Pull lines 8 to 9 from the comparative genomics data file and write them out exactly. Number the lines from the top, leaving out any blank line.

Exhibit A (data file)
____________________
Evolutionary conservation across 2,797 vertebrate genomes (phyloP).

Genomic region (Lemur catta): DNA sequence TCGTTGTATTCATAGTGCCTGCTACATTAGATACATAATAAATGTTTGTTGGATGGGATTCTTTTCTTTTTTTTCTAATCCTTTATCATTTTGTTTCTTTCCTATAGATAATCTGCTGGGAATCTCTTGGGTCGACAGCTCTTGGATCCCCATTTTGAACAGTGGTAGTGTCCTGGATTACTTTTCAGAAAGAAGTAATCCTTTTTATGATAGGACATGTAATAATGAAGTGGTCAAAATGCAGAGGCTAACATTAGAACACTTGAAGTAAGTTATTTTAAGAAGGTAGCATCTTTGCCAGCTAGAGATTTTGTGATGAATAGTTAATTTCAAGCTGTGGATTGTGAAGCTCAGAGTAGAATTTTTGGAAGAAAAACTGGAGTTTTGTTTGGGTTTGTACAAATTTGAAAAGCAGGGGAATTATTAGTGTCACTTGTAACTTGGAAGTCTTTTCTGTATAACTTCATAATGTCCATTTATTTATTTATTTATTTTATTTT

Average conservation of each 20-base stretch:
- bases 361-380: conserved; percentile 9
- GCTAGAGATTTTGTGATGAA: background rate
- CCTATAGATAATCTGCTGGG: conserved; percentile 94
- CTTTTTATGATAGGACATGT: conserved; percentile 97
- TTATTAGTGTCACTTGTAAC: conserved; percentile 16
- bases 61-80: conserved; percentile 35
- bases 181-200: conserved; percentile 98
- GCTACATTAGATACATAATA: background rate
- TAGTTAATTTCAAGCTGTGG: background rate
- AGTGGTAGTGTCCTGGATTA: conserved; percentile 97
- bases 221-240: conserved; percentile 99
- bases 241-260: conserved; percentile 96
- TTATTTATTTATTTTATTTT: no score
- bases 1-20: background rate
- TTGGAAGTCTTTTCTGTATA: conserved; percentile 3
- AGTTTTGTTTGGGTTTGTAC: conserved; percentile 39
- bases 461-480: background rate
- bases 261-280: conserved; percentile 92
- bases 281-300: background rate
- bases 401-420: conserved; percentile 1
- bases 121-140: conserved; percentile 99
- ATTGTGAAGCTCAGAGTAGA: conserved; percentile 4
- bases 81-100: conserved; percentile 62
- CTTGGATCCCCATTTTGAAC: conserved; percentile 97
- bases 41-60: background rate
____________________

- TTATTAGTGTCACTTGTAAC: conserved; percentile 16
- bases 61-80: conserved; percentile 35